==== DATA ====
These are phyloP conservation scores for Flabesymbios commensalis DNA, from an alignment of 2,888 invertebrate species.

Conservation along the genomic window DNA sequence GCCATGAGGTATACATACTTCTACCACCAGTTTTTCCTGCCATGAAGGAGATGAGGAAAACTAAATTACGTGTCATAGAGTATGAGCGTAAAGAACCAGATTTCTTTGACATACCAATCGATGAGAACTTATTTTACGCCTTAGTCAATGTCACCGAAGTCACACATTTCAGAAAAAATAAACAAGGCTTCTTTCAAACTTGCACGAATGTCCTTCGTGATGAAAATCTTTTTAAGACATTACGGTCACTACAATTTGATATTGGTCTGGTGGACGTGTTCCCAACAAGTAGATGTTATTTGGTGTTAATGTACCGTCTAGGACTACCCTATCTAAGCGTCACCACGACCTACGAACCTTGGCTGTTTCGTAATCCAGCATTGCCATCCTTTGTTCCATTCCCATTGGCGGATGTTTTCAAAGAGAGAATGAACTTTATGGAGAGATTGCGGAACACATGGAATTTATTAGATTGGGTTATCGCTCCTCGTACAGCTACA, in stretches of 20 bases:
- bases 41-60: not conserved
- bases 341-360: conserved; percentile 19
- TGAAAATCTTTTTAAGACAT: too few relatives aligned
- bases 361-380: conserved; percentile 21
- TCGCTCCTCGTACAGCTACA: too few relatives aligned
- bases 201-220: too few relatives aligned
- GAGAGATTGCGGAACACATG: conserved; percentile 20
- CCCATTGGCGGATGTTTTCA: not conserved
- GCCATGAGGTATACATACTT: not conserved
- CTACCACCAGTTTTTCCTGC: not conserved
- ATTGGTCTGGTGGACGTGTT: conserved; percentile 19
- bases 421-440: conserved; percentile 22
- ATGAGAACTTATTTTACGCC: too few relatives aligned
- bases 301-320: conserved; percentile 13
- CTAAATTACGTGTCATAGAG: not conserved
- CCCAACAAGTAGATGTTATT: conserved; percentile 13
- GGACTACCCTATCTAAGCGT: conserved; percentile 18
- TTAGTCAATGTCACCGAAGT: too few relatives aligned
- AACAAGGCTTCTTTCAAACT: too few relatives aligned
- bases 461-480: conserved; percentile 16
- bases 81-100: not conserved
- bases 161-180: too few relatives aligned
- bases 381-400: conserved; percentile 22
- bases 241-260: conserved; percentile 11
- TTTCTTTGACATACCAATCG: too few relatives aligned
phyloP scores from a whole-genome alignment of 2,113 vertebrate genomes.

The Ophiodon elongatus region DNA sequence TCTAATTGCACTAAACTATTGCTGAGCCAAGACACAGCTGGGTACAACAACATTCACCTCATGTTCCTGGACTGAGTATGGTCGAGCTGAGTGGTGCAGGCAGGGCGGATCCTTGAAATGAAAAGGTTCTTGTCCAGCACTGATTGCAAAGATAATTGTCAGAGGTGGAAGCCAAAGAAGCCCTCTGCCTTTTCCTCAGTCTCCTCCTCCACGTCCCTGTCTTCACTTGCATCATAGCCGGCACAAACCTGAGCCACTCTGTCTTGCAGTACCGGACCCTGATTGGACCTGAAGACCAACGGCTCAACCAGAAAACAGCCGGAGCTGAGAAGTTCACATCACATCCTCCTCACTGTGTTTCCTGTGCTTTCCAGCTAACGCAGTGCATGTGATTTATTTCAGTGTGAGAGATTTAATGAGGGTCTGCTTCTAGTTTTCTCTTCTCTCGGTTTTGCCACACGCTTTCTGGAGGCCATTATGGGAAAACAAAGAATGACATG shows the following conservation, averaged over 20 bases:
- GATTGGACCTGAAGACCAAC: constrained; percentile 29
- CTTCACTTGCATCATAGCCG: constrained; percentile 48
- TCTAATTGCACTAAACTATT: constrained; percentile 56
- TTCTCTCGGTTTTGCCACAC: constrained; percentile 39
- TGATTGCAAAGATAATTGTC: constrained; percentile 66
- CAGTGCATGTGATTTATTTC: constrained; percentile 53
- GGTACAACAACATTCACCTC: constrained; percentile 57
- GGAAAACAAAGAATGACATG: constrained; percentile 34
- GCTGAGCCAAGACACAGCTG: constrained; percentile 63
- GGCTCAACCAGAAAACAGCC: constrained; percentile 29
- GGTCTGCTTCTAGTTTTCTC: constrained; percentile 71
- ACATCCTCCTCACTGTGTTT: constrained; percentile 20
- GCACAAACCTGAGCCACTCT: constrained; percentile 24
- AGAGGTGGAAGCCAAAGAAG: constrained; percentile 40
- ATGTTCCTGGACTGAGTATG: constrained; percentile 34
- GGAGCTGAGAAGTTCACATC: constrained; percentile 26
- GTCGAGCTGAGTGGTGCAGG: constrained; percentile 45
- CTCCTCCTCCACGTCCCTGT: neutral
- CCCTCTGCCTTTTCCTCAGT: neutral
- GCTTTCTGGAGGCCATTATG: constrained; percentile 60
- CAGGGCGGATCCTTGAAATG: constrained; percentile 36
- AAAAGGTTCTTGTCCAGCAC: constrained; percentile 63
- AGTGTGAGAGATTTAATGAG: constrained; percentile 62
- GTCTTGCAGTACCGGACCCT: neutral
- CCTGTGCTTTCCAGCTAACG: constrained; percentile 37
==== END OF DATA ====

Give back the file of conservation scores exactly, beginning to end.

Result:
These are phyloP conservation scores for Flabesymbios commensalis DNA, from an alignment of 2,888 invertebrate species.

Conservation along the genomic window DNA sequence GCCATGAGGTATACATACTTCTACCACCAGTTTTTCCTGCCATGAAGGAGATGAGGAAAACTAAATTACGTGTCATAGAGTATGAGCGTAAAGAACCAGATTTCTTTGACATACCAATCGATGAGAACTTATTTTACGCCTTAGTCAATGTCACCGAAGTCACACATTTCAGAAAAAATAAACAAGGCTTCTTTCAAACTTGCACGAATGTCCTTCGTGATGAAAATCTTTTTAAGACATTACGGTCACTACAATTTGATATTGGTCTGGTGGACGTGTTCCCAACAAGTAGATGTTATTTGGTGTTAATGTACCGTCTAGGACTACCCTATCTAAGCGTCACCACGACCTACGAACCTTGGCTGTTTCGTAATCCAGCATTGCCATCCTTTGTTCCATTCCCATTGGCGGATGTTTTCAAAGAGAGAATGAACTTTATGGAGAGATTGCGGAACACATGGAATTTATTAGATTGGGTTATCGCTCCTCGTACAGCTACA, in stretches of 20 bases:
- bases 41-60: not conserved
- bases 341-360: conserved; percentile 19
- TGAAAATCTTTTTAAGACAT: too few relatives aligned
- bases 361-380: conserved; percentile 21
- TCGCTCCTCGTACAGCTACA: too few relatives aligned
- bases 201-220: too few relatives aligned
- GAGAGATTGCGGAACACATG: conserved; percentile 20
- CCCATTGGCGGATGTTTTCA: not conserved
- GCCATGAGGTATACATACTT: not conserved
- CTACCACCAGTTTTTCCTGC: not conserved
- ATTGGTCTGGTGGACGTGTT: conserved; percentile 19
- bases 421-440: conserved; percentile 22
- ATGAGAACTTATTTTACGCC: too few relatives aligned
- bases 301-320: conserved; percentile 13
- CTAAATTACGTGTCATAGAG: not conserved
- CCCAACAAGTAGATGTTATT: conserved; percentile 13
- GGACTACCCTATCTAAGCGT: conserved; percentile 18
- TTAGTCAATGTCACCGAAGT: too few relatives aligned
- AACAAGGCTTCTTTCAAACT: too few relatives aligned
- bases 461-480: conserved; percentile 16
- bases 81-100: not conserved
- bases 161-180: too few relatives aligned
- bases 381-400: conserved; percentile 22
- bases 241-260: conserved; percentile 11
- TTTCTTTGACATACCAATCG: too few relatives aligned
phyloP scores from a whole-genome alignment of 2,113 vertebrate genomes.

The Ophiodon elongatus region DNA sequence TCTAATTGCACTAAACTATTGCTGAGCCAAGACACAGCTGGGTACAACAACATTCACCTCATGTTCCTGGACTGAGTATGGTCGAGCTGAGTGGTGCAGGCAGGGCGGATCCTTGAAATGAAAAGGTTCTTGTCCAGCACTGATTGCAAAGATAATTGTCAGAGGTGGAAGCCAAAGAAGCCCTCTGCCTTTTCCTCAGTCTCCTCCTCCACGTCCCTGTCTTCACTTGCATCATAGCCGGCACAAACCTGAGCCACTCTGTCTTGCAGTACCGGACCCTGATTGGACCTGAAGACCAACGGCTCAACCAGAAAACAGCCGGAGCTGAGAAGTTCACATCACATCCTCCTCACTGTGTTTCCTGTGCTTTCCAGCTAACGCAGTGCATGTGATTTATTTCAGTGTGAGAGATTTAATGAGGGTCTGCTTCTAGTTTTCTCTTCTCTCGGTTTTGCCACACGCTTTCTGGAGGCCATTATGGGAAAACAAAGAATGACATG shows the following conservation, averaged over 20 bases:
- GATTGGACCTGAAGACCAAC: constrained; percentile 29
- CTTCACTTGCATCATAGCCG: constrained; percentile 48
- TCTAATTGCACTAAACTATT: constrained; percentile 56
- TTCTCTCGGTTTTGCCACAC: constrained; percentile 39
- TGATTGCAAAGATAATTGTC: constrained; percentile 66
- CAGTGCATGTGATTTATTTC: constrained; percentile 53
- GGTACAACAACATTCACCTC: constrained; percentile 57
- GGAAAACAAAGAATGACATG: constrained; percentile 34
- GCTGAGCCAAGACACAGCTG: constrained; percentile 63
- GGCTCAACCAGAAAACAGCC: constrained; percentile 29
- GGTCTGCTTCTAGTTTTCTC: constrained; percentile 71
- ACATCCTCCTCACTGTGTTT: constrained; percentile 20
- GCACAAACCTGAGCCACTCT: constrained; percentile 24
- AGAGGTGGAAGCCAAAGAAG: constrained; percentile 40
- ATGTTCCTGGACTGAGTATG: constrained; percentile 34
- GGAGCTGAGAAGTTCACATC: constrained; percentile 26
- GTCGAGCTGAGTGGTGCAGG: constrained; percentile 45
- CTCCTCCTCCACGTCCCTGT: neutral
- CCCTCTGCCTTTTCCTCAGT: neutral
- GCTTTCTGGAGGCCATTATG: constrained; percentile 60
- CAGGGCGGATCCTTGAAATG: constrained; percentile 36
- AAAAGGTTCTTGTCCAGCAC: constrained; percentile 63
- AGTGTGAGAGATTTAATGAG: constrained; percentile 62
- GTCTTGCAGTACCGGACCCT: neutral
- CCTGTGCTTTCCAGCTAACG: constrained; percentile 37